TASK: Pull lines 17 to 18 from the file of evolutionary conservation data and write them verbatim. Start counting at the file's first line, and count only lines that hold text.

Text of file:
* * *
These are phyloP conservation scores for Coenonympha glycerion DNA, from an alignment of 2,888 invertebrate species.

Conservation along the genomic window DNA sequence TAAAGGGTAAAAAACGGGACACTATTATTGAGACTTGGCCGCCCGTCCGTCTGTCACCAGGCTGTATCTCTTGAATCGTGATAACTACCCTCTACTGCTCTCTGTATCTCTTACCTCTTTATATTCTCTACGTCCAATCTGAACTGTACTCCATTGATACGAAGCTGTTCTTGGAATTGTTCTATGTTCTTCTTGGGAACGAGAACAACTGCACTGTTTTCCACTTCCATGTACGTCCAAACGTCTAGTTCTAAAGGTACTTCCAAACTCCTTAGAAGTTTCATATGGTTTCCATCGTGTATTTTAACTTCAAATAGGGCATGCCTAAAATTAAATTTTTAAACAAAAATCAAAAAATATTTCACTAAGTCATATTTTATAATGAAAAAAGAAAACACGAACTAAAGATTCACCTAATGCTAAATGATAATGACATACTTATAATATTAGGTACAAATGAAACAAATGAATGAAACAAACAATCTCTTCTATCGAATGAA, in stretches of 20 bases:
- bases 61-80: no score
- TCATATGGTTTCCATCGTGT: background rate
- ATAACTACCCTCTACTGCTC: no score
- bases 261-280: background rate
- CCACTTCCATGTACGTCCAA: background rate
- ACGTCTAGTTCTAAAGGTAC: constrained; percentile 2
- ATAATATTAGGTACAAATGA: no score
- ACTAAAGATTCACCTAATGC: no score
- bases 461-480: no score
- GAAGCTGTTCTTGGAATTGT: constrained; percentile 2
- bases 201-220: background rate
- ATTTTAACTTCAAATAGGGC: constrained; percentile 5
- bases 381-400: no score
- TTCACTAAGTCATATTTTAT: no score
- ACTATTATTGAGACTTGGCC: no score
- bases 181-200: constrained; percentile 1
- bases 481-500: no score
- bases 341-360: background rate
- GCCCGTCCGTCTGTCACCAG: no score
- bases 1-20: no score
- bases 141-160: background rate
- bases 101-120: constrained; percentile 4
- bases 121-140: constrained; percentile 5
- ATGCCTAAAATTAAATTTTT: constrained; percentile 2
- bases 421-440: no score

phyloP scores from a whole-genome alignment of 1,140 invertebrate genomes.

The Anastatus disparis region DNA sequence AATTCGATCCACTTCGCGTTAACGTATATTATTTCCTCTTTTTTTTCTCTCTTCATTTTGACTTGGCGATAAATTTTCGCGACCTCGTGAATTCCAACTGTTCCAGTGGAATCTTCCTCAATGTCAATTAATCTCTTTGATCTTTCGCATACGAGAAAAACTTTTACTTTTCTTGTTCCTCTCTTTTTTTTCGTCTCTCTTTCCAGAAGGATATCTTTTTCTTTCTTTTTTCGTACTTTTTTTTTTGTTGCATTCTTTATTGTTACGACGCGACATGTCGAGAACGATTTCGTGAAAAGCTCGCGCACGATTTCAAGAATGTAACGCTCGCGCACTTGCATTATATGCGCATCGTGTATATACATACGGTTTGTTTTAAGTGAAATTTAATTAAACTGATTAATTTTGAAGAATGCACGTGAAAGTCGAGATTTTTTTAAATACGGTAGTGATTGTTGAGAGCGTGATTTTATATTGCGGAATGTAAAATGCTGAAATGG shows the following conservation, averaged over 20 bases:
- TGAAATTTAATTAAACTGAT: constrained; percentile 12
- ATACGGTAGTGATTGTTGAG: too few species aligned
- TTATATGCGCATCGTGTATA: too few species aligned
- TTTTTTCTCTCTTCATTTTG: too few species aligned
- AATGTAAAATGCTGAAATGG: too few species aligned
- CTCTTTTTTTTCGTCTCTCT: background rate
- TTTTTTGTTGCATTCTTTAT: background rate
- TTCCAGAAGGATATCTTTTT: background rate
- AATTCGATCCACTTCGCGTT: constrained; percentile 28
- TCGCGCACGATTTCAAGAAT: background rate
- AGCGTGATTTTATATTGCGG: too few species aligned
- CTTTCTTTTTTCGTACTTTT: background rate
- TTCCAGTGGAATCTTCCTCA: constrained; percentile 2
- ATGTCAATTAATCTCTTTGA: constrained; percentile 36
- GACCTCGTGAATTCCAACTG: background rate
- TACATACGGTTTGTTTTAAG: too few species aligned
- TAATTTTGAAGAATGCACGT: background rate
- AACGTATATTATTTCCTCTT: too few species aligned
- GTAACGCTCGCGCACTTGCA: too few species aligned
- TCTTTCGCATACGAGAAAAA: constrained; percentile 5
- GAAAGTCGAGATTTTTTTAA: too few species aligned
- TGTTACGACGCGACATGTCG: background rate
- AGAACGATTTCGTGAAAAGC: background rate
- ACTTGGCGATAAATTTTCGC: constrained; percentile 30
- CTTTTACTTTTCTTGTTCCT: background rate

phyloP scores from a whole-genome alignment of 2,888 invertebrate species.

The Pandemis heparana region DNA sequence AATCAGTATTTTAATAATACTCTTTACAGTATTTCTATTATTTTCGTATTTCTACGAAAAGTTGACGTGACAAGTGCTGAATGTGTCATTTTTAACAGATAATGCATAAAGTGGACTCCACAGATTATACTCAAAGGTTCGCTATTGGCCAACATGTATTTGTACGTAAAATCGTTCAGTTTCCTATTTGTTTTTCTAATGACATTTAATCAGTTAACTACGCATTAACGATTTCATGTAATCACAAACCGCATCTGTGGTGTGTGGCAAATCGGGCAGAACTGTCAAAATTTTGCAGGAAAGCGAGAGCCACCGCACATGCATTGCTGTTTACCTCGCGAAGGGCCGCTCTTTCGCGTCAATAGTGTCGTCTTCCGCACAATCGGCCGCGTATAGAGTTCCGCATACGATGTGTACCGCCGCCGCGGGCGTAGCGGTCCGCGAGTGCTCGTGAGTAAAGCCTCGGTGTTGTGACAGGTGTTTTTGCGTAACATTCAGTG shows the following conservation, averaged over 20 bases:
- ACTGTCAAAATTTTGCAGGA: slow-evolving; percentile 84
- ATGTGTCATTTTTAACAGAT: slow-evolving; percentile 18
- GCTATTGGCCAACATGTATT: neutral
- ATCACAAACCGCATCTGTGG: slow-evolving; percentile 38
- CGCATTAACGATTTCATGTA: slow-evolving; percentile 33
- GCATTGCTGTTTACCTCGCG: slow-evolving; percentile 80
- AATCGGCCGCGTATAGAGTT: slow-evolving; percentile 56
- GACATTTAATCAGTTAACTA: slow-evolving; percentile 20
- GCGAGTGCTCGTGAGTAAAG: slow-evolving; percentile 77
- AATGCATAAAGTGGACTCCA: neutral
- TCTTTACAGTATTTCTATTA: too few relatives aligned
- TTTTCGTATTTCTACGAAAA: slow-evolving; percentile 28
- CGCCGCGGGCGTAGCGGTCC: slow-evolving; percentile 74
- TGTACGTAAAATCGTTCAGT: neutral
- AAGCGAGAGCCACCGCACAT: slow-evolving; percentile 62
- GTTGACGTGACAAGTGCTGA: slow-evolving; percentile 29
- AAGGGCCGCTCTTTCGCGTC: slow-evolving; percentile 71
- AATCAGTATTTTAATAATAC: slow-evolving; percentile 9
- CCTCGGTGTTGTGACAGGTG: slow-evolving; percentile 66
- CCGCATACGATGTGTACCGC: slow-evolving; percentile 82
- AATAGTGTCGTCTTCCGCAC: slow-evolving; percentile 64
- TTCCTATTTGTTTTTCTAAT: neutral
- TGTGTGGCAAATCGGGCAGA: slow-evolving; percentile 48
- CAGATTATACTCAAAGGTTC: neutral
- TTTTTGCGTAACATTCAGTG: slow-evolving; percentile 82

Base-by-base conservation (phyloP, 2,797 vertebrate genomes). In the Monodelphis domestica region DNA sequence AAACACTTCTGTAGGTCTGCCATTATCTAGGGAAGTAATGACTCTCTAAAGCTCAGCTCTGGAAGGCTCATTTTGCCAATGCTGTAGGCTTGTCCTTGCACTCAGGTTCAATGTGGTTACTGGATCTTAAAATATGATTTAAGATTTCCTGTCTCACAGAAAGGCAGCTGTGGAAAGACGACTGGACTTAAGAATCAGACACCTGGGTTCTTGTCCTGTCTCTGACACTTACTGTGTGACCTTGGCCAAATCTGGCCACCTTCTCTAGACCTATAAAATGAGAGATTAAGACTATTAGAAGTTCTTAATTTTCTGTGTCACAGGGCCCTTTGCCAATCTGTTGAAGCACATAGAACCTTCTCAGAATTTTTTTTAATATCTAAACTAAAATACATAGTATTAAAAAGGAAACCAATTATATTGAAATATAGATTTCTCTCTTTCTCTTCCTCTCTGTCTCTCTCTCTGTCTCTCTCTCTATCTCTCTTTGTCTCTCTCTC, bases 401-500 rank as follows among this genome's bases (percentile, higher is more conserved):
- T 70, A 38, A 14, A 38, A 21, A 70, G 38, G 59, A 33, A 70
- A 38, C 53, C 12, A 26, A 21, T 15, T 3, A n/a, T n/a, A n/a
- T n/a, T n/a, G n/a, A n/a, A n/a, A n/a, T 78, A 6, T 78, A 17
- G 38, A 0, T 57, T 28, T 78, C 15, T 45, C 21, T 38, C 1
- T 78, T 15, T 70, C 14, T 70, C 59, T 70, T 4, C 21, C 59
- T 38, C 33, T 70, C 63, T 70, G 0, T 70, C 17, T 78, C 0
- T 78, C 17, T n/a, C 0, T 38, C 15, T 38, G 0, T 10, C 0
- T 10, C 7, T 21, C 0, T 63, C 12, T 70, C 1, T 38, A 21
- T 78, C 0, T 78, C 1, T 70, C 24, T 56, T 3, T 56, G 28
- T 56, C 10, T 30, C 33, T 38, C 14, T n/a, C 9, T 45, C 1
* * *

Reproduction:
- ACTATTATTGAGACTTGGCC: no score
- bases 181-200: constrained; percentile 1